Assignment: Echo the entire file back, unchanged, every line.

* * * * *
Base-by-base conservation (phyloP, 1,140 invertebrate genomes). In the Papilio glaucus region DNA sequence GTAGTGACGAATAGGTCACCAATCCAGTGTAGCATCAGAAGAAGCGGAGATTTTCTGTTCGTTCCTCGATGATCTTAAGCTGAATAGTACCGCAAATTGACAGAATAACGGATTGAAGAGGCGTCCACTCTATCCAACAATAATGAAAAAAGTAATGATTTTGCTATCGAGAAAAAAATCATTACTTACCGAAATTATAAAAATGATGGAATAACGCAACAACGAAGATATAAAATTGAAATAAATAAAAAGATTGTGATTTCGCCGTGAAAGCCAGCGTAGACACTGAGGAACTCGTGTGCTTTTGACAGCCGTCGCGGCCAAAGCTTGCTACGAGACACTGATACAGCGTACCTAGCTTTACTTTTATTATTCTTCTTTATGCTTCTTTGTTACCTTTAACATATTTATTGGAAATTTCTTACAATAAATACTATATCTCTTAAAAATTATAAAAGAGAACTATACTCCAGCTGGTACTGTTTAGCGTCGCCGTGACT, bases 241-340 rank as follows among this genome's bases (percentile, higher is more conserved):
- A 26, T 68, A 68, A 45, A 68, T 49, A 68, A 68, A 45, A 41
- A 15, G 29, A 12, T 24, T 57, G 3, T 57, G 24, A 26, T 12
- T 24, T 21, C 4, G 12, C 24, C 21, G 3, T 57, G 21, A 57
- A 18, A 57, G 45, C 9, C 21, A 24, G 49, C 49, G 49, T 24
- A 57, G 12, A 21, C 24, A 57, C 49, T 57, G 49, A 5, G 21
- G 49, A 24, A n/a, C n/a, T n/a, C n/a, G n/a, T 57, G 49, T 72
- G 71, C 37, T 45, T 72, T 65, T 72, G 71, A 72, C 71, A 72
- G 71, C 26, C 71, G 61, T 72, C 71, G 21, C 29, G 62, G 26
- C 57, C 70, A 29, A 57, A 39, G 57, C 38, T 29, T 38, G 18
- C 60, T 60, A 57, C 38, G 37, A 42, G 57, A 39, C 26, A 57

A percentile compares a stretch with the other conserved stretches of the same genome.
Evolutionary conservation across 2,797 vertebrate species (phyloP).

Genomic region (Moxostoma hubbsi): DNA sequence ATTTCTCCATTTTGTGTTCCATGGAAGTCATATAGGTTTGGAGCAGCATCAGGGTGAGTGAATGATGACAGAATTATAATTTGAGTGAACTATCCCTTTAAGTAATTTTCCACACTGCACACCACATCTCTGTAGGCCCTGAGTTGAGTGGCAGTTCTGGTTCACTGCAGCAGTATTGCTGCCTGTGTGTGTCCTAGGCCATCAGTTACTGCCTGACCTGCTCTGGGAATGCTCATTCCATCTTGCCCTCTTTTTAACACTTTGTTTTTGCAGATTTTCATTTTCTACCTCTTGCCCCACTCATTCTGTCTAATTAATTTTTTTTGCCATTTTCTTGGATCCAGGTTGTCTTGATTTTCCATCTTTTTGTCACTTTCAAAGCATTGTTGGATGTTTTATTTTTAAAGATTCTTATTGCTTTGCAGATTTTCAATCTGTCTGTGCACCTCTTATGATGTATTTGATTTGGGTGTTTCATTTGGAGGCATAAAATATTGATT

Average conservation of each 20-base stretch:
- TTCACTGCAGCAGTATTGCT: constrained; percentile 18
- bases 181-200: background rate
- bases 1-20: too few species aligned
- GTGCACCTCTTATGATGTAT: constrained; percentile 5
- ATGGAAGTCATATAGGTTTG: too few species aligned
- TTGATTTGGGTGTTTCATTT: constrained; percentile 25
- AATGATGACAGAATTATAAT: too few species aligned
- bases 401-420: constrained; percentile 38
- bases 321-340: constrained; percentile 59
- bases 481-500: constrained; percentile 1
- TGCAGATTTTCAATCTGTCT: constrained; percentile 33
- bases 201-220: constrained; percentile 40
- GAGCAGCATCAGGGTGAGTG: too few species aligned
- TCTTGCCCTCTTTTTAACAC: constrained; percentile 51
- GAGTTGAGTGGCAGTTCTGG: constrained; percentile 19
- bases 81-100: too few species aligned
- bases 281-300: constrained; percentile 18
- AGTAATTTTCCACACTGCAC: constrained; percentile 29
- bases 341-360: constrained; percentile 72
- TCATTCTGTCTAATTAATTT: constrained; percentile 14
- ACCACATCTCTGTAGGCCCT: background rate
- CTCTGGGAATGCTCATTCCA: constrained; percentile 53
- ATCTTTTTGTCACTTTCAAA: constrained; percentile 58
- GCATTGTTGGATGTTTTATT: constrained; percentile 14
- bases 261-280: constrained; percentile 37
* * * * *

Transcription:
Base-by-base conservation (phyloP, 1,140 invertebrate genomes). In the Papilio glaucus region DNA sequence GTAGTGACGAATAGGTCACCAATCCAGTGTAGCATCAGAAGAAGCGGAGATTTTCTGTTCGTTCCTCGATGATCTTAAGCTGAATAGTACCGCAAATTGACAGAATAACGGATTGAAGAGGCGTCCACTCTATCCAACAATAATGAAAAAAGTAATGATTTTGCTATCGAGAAAAAAATCATTACTTACCGAAATTATAAAAATGATGGAATAACGCAACAACGAAGATATAAAATTGAAATAAATAAAAAGATTGTGATTTCGCCGTGAAAGCCAGCGTAGACACTGAGGAACTCGTGTGCTTTTGACAGCCGTCGCGGCCAAAGCTTGCTACGAGACACTGATACAGCGTACCTAGCTTTACTTTTATTATTCTTCTTTATGCTTCTTTGTTACCTTTAACATATTTATTGGAAATTTCTTACAATAAATACTATATCTCTTAAAAATTATAAAAGAGAACTATACTCCAGCTGGTACTGTTTAGCGTCGCCGTGACT, bases 241-340 rank as follows among this genome's bases (percentile, higher is more conserved):
- A 26, T 68, A 68, A 45, A 68, T 49, A 68, A 68, A 45, A 41
- A 15, G 29, A 12, T 24, T 57, G 3, T 57, G 24, A 26, T 12
- T 24, T 21, C 4, G 12, C 24, C 21, G 3, T 57, G 21, A 57
- A 18, A 57, G 45, C 9, C 21, A 24, G 49, C 49, G 49, T 24
- A 57, G 12, A 21, C 24, A 57, C 49, T 57, G 49, A 5, G 21
- G 49, A 24, A n/a, C n/a, T n/a, C n/a, G n/a, T 57, G 49, T 72
- G 71, C 37, T 45, T 72, T 65, T 72, G 71, A 72, C 71, A 72
- G 71, C 26, C 71, G 61, T 72, C 71, G 21, C 29, G 62, G 26
- C 57, C 70, A 29, A 57, A 39, G 57, C 38, T 29, T 38, G 18
- C 60, T 60, A 57, C 38, G 37, A 42, G 57, A 39, C 26, A 57

A percentile compares a stretch with the other conserved stretches of the same genome.
Evolutionary conservation across 2,797 vertebrate species (phyloP).

Genomic region (Moxostoma hubbsi): DNA sequence ATTTCTCCATTTTGTGTTCCATGGAAGTCATATAGGTTTGGAGCAGCATCAGGGTGAGTGAATGATGACAGAATTATAATTTGAGTGAACTATCCCTTTAAGTAATTTTCCACACTGCACACCACATCTCTGTAGGCCCTGAGTTGAGTGGCAGTTCTGGTTCACTGCAGCAGTATTGCTGCCTGTGTGTGTCCTAGGCCATCAGTTACTGCCTGACCTGCTCTGGGAATGCTCATTCCATCTTGCCCTCTTTTTAACACTTTGTTTTTGCAGATTTTCATTTTCTACCTCTTGCCCCACTCATTCTGTCTAATTAATTTTTTTTGCCATTTTCTTGGATCCAGGTTGTCTTGATTTTCCATCTTTTTGTCACTTTCAAAGCATTGTTGGATGTTTTATTTTTAAAGATTCTTATTGCTTTGCAGATTTTCAATCTGTCTGTGCACCTCTTATGATGTATTTGATTTGGGTGTTTCATTTGGAGGCATAAAATATTGATT

Average conservation of each 20-base stretch:
- TTCACTGCAGCAGTATTGCT: constrained; percentile 18
- bases 181-200: background rate
- bases 1-20: too few species aligned
- GTGCACCTCTTATGATGTAT: constrained; percentile 5
- ATGGAAGTCATATAGGTTTG: too few species aligned
- TTGATTTGGGTGTTTCATTT: constrained; percentile 25
- AATGATGACAGAATTATAAT: too few species aligned
- bases 401-420: constrained; percentile 38
- bases 321-340: constrained; percentile 59
- bases 481-500: constrained; percentile 1
- TGCAGATTTTCAATCTGTCT: constrained; percentile 33
- bases 201-220: constrained; percentile 40
- GAGCAGCATCAGGGTGAGTG: too few species aligned
- TCTTGCCCTCTTTTTAACAC: constrained; percentile 51
- GAGTTGAGTGGCAGTTCTGG: constrained; percentile 19
- bases 81-100: too few species aligned
- bases 281-300: constrained; percentile 18
- AGTAATTTTCCACACTGCAC: constrained; percentile 29
- bases 341-360: constrained; percentile 72
- TCATTCTGTCTAATTAATTT: constrained; percentile 14
- ACCACATCTCTGTAGGCCCT: background rate
- CTCTGGGAATGCTCATTCCA: constrained; percentile 53
- ATCTTTTTGTCACTTTCAAA: constrained; percentile 58
- GCATTGTTGGATGTTTTATT: constrained; percentile 14
- bases 261-280: constrained; percentile 37